Cuba Travel Advice & Recommendations:

Before I left for Cuba, I did a lot of research and asked A LOT of people who had already traveled to Cuba, about their experience. I got mixed reviews, super helpful tips, and some great recommendations. So I figured I鈥檇 mix all of that together plus my experience to better assist you if you plan on visiting Cuba聽馃檪

THE FIRST THING I AM GOING TO RECOMMEND: DOWNLOAD THE APP MAPS.ME
This was a life saver! Thanks Mikey!
This app allows you to search for places and look up directions without the internet

Flights and things flight related:
We flew on JetBlue and it was great (as always). We got the flights about 3 months in advance and they were pretty cheap, but I have heard that they are super expensive now, so plan as early as you can. The one thing that sucked with our return flight is that they cannot refill their food options in Cuba. So whatever they have left from their last flight is what they have. Other than that, it was fine. JetBlue offers free wifi, movies, music and direct TV so you can’t go wrong.

I think Delta does direct flights as well!

I recommend you get to the airport 2-3 hours early. We got lucky and the line for the visa was short as hell, but I have heard that the line can get pretty long, so to play it safe, but there early. You also want enough time to get through security because we all know that line is a headache too.

The visa聽is $50 and you pay for this at the airport. I am not sure about other airports but at JFK, it was credit/debit only.

Passport: Make sure you have enough pages! I think you need about 2-4 to travel out of the country otherwise you have to renew. Also make sure your passport has 6 months or more left before it expires. Joel had to renew his before we went because it expired two days before the 6 month requirement. The JetBlue agent I booked my flight with told me they are super strict about that 6 month requirement!

Accommodations:
Airbnb is my go to when traveling with a group.
This was our place:
https://www.airbnb.com/rooms/14712354?checkin=06%2F01%2F2017&checkout=06%2F06%2F2017&guests=6&adults=6&children=0&infants=0
It was in Vedado, which is quiet and safe and about a 7-10 minute car ride to Old Havana and many other places
Vedado is a good area and has more spacious rooms than other towns I saw and I saw plenty because I was looking for rooms for months. Old Havana is hit or miss so be very careful if you book something in that area. A lot of the apartments around there are SUPER run down. However it can also be in the touristy area of Old Havana which may be nicer, but you also can鈥檛 really confirm the exact location until you book.

Melia Cohiba Hotel
Hotel Presidente
Hotel Nacional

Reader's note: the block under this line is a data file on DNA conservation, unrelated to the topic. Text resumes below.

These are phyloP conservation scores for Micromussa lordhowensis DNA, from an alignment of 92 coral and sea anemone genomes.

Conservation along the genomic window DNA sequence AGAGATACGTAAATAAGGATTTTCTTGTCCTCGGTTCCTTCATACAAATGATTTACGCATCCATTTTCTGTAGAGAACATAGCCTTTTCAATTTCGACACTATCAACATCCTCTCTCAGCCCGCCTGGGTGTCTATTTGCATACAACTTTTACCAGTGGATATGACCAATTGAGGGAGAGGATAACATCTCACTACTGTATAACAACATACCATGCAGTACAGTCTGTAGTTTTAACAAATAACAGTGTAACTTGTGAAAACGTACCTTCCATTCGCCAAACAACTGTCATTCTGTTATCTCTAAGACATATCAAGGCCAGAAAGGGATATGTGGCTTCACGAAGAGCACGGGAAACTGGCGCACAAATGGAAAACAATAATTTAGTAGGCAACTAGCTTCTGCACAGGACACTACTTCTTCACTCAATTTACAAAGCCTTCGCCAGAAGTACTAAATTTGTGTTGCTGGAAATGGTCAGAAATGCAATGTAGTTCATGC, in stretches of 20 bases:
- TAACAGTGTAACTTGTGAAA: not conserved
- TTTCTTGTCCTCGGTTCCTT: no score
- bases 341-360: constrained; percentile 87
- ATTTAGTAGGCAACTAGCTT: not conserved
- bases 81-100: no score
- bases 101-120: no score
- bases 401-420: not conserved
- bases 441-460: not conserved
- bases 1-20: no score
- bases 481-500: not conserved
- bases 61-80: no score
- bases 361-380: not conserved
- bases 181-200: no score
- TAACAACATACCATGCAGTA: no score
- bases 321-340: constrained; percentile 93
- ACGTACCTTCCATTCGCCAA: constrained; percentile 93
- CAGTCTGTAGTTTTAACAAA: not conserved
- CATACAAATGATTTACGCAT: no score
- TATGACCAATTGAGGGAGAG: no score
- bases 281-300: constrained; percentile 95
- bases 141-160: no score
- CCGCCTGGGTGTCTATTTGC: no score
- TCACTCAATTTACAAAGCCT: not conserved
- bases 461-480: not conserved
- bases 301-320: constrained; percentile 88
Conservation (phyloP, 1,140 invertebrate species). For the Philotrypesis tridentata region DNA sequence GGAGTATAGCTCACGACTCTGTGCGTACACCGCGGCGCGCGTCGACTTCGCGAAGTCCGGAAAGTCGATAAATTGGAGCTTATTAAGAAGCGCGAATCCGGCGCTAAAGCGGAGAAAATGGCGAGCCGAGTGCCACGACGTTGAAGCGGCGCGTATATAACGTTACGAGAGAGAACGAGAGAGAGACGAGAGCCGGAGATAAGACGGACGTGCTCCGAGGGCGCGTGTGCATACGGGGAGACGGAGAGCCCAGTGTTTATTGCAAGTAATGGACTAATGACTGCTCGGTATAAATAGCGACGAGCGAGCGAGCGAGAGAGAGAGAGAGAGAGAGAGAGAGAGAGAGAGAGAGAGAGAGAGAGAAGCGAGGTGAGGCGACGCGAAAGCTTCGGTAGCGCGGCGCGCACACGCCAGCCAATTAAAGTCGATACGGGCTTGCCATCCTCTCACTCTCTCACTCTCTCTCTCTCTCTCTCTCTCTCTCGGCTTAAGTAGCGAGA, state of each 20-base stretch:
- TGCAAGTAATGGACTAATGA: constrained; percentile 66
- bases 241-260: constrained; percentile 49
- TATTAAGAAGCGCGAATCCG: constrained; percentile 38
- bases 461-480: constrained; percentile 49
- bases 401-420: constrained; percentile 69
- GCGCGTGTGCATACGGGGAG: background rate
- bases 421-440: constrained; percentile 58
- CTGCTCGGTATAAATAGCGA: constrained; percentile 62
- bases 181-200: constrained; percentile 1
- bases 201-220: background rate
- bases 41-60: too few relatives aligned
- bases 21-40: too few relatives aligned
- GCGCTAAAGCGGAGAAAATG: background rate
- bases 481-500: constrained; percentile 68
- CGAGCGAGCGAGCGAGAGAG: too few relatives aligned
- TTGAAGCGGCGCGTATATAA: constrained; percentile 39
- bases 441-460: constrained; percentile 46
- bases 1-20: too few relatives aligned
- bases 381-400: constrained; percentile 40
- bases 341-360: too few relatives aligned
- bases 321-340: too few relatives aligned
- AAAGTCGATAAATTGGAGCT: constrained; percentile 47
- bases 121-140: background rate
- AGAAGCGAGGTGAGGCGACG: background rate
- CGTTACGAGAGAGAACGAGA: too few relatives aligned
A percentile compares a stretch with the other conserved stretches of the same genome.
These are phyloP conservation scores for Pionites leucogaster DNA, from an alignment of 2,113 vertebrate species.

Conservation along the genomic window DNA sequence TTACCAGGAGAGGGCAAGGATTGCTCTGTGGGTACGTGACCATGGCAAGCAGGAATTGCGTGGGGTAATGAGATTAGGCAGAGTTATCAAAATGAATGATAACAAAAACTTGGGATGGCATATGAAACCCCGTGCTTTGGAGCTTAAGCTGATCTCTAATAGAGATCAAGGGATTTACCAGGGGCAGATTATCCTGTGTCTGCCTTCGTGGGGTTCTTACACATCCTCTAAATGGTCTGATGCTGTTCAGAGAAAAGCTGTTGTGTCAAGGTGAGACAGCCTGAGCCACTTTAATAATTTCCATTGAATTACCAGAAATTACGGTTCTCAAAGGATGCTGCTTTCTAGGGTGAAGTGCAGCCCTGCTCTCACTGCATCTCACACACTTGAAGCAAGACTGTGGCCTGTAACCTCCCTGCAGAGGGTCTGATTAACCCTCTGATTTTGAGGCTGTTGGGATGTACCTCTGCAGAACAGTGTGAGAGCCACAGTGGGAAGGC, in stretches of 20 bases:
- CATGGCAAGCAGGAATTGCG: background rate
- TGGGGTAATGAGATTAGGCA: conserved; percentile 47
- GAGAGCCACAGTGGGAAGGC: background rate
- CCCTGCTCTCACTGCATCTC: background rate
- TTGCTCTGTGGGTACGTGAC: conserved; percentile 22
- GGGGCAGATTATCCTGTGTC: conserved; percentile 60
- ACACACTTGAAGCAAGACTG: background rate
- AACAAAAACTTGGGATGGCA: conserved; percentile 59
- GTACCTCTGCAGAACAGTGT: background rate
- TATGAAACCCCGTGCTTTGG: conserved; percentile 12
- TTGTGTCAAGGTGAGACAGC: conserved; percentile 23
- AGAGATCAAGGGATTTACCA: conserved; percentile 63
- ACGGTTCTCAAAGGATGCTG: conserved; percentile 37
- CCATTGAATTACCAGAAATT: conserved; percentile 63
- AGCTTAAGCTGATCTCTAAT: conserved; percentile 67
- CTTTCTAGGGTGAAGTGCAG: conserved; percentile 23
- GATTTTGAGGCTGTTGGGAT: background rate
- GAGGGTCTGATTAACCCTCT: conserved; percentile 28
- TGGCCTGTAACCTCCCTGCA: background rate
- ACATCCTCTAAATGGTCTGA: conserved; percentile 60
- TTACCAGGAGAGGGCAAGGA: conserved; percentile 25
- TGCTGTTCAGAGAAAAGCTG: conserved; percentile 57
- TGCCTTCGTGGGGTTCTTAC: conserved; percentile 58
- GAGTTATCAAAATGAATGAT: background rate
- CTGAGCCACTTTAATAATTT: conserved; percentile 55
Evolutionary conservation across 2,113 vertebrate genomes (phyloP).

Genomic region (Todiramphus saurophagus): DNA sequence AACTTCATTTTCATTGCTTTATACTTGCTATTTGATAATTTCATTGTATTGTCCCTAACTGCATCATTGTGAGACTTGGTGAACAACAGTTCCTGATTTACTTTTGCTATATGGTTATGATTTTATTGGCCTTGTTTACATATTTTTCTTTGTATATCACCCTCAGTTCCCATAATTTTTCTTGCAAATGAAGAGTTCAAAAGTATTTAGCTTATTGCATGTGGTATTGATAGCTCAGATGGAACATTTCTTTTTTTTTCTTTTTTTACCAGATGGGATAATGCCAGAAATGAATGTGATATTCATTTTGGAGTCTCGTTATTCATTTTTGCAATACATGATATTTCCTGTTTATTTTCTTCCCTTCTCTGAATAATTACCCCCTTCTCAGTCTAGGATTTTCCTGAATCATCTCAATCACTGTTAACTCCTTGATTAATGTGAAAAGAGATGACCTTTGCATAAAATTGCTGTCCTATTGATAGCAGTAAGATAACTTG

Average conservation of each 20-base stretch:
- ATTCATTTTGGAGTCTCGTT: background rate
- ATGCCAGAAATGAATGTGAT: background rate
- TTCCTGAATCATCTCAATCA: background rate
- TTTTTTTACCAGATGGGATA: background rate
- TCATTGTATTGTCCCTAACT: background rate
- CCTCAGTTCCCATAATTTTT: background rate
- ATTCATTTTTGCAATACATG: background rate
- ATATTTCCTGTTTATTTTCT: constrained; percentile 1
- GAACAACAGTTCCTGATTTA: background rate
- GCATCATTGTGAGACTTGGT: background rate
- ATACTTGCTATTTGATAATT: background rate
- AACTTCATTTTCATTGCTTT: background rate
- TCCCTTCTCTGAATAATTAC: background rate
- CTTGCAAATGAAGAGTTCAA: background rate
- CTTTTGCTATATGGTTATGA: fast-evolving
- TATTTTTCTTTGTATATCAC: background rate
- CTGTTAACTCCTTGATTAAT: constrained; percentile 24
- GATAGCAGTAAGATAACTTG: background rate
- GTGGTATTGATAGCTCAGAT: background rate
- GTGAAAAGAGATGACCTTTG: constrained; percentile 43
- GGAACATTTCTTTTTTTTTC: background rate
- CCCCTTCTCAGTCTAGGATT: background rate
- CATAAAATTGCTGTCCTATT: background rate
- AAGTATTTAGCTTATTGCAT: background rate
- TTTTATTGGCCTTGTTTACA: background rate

Read More »

CUBA 3/12/17 & 3/13/17

SORRY for the late post!
I have tried to write this blog 3 times and it keeps getting deleted, so I am crossing my fingers this time that it doesn’t. This post will be of our last full day and our last morning up until our flight 馃檪
ENJOY!

DAY FIVE:

Our last day 馃槮 We planned on having a beach day today for our last day, but we also didn’t want to waste time at the beach, when there’s so much more we wanted to do and see. We started our day around 8 AM, had breakfast and talked a bit longer than expected with our breakfast parents. We left, got back to our apartment, got ready, and walked over to the Malec贸n to hail a cab. We got one driver that said 40 CUC and then another cab that said 15 CUC. Its ridiculous what some people will try to charge, especially since you’re a tourist. But whatever, we got in the $15 cab and made our way to Santa Maria beach. Our cab driver was pretty cool and played music we were familiar with. The ride was smooth and we were told it would take about 30 minutes or so to get there, and it only took us around 20 so that was a plus. We only planned on staying 1.5 hours and the cab driver offered to stay, but said to make sure we are back at the car after an hour and a half otherwise what he was charging us wouldn’t be worth it for him and he would be wasting too much time just sitting around. We took his offer, and good thing we did because getting a cab around the beach is not easy at all. Most of them that were there were just waiting for people too. We got out the car and walked over to the beach. The sand was so soft and almost white. The water was CRYSTAL CLEAR. There was a sign that stated the prices for umbrellas and chairs, and we saw everyone using them, so I thought it was mandatory. We walked over to a few chairs and an umbrella that were vacant and we were quickly approached by a man that said they were reserved. So we walked a little farther away and just put our blanket and towels down. As soon as everyone sat down I went right into the water. It was warm and super calm, I LOVED IT. Joel, Michael, and Jess joined me for a little. Once we were done, we went to soak up some sun and dry off. We were over the beach pretty fast. I’m usually not, but I also didn’t wanna spend HOURS there on our last day. So we packed up and met our cab driver right on time.